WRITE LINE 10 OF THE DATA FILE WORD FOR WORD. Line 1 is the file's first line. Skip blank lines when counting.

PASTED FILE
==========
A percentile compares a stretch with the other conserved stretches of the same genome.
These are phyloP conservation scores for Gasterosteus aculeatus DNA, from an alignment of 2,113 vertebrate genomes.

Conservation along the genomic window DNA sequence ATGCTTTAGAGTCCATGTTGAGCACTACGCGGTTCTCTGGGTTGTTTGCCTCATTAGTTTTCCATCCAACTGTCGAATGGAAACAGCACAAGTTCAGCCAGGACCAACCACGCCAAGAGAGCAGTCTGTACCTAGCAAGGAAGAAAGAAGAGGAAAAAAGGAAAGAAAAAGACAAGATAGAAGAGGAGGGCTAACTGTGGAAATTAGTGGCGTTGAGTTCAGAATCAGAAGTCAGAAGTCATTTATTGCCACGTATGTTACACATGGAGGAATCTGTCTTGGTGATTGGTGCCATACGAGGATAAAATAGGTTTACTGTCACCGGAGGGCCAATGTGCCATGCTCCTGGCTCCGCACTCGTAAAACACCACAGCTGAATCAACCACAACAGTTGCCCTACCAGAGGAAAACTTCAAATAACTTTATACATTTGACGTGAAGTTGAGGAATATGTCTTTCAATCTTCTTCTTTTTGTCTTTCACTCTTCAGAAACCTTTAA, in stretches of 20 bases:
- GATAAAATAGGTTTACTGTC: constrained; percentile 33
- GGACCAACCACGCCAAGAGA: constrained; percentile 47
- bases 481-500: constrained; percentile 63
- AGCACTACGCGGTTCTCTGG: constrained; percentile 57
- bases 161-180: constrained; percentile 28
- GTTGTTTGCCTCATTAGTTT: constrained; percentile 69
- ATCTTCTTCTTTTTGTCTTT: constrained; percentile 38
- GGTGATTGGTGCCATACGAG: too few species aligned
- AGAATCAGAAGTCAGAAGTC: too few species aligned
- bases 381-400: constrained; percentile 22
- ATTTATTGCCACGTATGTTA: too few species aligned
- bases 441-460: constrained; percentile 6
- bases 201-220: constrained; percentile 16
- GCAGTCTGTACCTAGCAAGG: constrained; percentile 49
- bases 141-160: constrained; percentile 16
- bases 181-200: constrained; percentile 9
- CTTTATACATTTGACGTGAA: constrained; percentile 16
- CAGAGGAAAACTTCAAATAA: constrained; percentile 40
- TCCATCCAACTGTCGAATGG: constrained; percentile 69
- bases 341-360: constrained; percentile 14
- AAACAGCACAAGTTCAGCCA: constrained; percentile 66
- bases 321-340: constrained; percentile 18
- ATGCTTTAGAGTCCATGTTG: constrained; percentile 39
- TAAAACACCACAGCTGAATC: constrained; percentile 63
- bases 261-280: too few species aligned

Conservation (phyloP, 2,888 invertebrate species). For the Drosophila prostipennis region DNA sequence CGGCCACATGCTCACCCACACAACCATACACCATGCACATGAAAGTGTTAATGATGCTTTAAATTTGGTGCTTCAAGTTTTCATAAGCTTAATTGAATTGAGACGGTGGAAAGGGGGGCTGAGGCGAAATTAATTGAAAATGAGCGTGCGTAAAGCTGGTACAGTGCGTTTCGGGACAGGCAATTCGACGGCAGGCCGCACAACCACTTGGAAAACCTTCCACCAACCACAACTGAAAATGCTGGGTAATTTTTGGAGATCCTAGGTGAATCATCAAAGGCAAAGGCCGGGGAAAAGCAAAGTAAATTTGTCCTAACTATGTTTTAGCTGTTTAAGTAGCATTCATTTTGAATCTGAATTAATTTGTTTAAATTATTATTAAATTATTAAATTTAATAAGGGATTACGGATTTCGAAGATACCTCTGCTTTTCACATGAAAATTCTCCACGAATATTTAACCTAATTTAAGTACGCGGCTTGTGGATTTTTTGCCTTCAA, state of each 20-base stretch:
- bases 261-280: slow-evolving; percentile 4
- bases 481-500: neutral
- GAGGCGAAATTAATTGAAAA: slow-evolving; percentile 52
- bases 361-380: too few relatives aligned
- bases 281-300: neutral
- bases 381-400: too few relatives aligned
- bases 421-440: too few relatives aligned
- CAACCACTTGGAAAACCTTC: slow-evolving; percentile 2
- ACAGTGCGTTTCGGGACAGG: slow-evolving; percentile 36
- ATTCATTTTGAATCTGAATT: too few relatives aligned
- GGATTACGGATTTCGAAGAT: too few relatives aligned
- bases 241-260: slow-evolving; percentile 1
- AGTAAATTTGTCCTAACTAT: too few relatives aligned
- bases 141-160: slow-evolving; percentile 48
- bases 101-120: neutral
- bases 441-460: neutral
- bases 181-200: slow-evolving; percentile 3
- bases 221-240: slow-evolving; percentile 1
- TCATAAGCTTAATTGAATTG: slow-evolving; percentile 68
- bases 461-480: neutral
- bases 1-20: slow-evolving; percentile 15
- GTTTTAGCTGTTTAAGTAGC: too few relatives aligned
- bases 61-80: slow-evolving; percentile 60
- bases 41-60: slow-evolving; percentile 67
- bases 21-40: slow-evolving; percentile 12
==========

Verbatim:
- ATCTTCTTCTTTTTGTCTTT: constrained; percentile 38